Two additional facts should be noted before closing the chapter. One is the recent differentiation by which certain professors of anatomy and physiology have been made into professors of biology. In them the study of human life has developed into the study of life at large. And it is interesting to see how this specialization, seemingly irrelevant to medical practice, eventually becomes relevant; since the knowledge of animal life obtained presently extends the knowledge of human life and so increases medical skill. The other fact is that along with incorporation of authorized medical men there has arisen jealousy of the unincorporated. Like the religious priesthood, the priesthood of medicine persecutes heretics and those who are without diplomas. There has long been, and still continues, denunciation of unlicensed practitioners, as also of the "counter-practice" carried on by chemists and druggists. That is to say, there is a constant tendency to a more definite marking off of the integrated professional body.
By BARTON WARREN EVERMANN, Ph. D.,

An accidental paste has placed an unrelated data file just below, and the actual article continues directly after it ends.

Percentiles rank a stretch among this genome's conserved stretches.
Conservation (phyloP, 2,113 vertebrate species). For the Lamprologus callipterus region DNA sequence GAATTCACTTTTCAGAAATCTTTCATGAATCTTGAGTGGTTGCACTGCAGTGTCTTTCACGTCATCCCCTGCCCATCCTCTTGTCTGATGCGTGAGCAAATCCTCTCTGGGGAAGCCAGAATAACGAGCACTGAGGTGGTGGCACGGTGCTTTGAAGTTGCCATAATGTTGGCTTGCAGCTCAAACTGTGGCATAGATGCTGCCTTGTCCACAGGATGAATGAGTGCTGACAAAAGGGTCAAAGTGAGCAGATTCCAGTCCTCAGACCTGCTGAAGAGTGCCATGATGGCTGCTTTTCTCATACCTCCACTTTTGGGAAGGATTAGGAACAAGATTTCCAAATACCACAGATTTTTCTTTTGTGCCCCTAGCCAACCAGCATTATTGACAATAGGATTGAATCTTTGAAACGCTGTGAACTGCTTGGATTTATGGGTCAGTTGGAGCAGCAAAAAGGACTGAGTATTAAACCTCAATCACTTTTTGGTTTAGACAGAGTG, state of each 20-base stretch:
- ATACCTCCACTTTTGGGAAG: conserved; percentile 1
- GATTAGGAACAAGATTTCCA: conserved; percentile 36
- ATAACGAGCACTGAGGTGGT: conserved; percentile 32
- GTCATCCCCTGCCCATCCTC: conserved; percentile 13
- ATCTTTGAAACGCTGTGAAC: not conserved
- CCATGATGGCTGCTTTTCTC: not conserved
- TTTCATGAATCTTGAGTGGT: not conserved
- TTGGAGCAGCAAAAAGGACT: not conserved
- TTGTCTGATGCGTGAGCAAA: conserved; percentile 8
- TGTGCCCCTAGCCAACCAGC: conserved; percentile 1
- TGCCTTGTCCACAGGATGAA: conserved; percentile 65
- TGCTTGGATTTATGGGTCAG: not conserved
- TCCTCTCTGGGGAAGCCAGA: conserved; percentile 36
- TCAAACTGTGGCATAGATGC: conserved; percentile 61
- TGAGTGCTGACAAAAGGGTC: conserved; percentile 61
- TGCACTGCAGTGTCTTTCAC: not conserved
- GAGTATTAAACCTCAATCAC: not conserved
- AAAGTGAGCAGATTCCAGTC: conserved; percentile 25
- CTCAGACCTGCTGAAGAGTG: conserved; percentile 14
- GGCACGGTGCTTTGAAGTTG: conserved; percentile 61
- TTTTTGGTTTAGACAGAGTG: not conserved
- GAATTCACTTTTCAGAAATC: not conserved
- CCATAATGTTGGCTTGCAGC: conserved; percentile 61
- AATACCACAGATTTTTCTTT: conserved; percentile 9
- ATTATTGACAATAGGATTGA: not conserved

ICHTHYOLOGIST OF THE UNITED STATES FISH COMMISSION.
IT was while the Great Ice King still ruled over all America from the pole to the middle United States that Lake Lahontan and Lake Bonneville spread their waters over hundreds of square miles of our western territory; Lahontan where we now have the sage plains and alkali sinks of Nevada, and Bonneville covering the greater part of Utah west of the Wasatch Mountains, but now reduced to Sevier, Utah, and Great Salt Lakes, the last shallow remnants of a once mighty inland sea. It was probably long before these great lakes had dried up, while their waters were yet fresh and sweet, that occurred an event which wrought a vast change in the physical geography of that region. Somewhere, but no one is yet certain exactly where, one or more great fissures opened in the earth, and there poured out an incredible amount of lava which covered not less than one hundred and fifty thousand square miles with one vast sheet of rhyolite hundreds, in some places thousands, of feet in thickness. Northern California, northwestern Nevada, nearly all of Oregon, Washington, and Idaho, and parts of Wyoming, the Yellowstone Park, Montana, and British Columbia were all covered by this stupendous flow.
The effect of this lava flow upon the present distribution of the fishes of that region is known to have been very great, and we are now beginning to understand some of the most important factors of that distribution—a distribution which, until recently, presented many anomalies.